In the first national interview of her campaign, Hillary Clinton noted that having a woman on the $10 bill is an issue she's "torn" about. The problem, of course, is that it wouldn't be a woman manning the bill, so to speak — she'd be sharing it. "I want a woman on a bill," Clinton told CNN's Brianna Keilar plainly. "[But] I don't like the idea that, to compromise, you'd basically have two people on the same bill. One would be a woman. That sounds pretty second-class to me."
"So I think a woman should have her own bill. And I think that maybe it would be more appropriate to look at the 20, then the 10," she concluded.
Clinton is right, of course. Back in June, the Treasury Department responded to the Women On 20s campaign by agreeing to place a woman's image on United States currency ... but sabotaged several of Women On 20s specific goals in the process. For one, Women On 20s wanted one specific woman — Harriet Tubman — on the $20 bill (the clue's in their name) to replace Andrew Jackson. However, the Treasury decided to have Alexander Hamilton share the $10 bill with a to-be-determined woman instead.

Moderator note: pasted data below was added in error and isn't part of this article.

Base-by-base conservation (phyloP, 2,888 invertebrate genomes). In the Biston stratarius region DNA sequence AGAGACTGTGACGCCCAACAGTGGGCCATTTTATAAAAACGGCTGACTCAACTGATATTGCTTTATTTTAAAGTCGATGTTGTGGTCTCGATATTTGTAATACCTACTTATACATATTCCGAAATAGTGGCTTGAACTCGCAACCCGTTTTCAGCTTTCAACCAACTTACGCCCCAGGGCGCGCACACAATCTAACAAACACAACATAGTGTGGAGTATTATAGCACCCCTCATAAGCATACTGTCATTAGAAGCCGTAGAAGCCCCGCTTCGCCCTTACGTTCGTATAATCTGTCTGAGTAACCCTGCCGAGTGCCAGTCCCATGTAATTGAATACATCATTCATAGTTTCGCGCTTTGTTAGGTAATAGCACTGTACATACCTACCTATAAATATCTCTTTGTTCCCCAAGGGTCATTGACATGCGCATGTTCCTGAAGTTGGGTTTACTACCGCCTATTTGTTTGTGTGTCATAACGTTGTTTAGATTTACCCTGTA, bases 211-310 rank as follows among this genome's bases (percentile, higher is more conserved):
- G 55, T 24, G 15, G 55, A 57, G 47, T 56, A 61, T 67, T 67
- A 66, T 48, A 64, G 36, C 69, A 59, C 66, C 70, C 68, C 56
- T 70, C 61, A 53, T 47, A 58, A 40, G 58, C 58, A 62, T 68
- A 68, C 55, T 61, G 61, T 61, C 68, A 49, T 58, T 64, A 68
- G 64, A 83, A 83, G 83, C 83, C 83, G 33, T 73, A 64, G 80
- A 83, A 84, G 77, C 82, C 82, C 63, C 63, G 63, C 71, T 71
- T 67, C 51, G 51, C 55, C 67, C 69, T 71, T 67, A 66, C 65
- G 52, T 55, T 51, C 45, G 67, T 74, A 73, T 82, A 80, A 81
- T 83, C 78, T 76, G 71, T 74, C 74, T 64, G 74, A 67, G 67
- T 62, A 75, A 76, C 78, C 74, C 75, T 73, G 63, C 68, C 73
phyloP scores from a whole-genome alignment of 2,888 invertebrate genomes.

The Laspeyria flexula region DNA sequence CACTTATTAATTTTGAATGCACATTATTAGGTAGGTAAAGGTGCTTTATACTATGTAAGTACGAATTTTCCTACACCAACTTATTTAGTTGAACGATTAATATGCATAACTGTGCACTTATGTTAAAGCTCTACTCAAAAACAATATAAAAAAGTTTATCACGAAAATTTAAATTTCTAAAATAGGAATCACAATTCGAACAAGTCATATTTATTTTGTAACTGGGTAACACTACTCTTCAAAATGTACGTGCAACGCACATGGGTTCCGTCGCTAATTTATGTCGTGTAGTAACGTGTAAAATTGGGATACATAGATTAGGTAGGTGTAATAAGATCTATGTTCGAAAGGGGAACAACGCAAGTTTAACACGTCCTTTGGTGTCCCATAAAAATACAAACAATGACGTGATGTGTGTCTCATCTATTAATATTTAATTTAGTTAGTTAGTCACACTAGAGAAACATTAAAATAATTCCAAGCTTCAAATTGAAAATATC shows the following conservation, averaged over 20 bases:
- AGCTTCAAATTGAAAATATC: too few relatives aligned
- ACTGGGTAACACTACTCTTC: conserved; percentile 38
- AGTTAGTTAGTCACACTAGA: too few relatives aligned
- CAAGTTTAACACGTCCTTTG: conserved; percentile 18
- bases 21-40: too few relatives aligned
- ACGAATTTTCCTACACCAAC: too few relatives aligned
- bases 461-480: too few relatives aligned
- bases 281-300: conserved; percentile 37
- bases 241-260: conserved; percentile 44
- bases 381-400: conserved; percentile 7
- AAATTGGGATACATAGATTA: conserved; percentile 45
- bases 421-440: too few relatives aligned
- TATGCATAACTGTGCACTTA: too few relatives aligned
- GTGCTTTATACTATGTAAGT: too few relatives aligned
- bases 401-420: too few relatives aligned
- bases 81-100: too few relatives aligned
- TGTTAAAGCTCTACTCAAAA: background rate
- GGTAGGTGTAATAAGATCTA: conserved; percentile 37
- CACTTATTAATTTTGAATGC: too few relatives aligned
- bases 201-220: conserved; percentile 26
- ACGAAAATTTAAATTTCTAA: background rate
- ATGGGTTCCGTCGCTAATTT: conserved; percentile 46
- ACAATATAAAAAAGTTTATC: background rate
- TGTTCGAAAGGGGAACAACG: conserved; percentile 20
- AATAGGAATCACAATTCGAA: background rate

While having a woman on United States currency for the first time in a century is something to be applauded, the prospect of a woman sharing the bill with a guy who's been on it for decades sure isn't. The idea of a woman sharing the bill with anyone, for that matter, isn't appealing. On both points — having Hamilton bumped aside rather than Jackson, and the plan to share the bill between two figures — Clinton was clear. "You know, I am very torn about it," she said. "I want a woman on a bill. I don't know why they picked the $10 bill ... You know, I want a woman on a bill. And I think it might be easier to change the 20 than the 10, but we'll see."
The woman who'll end up sharing the bill with Alexander Hamilton will be picked by the Treasury later this year, in part with help from social media. The new bill will go into circulation by 2020, but the selected woman will simply be an addition to Hamilton's presence on the bill already — arguably not a real change.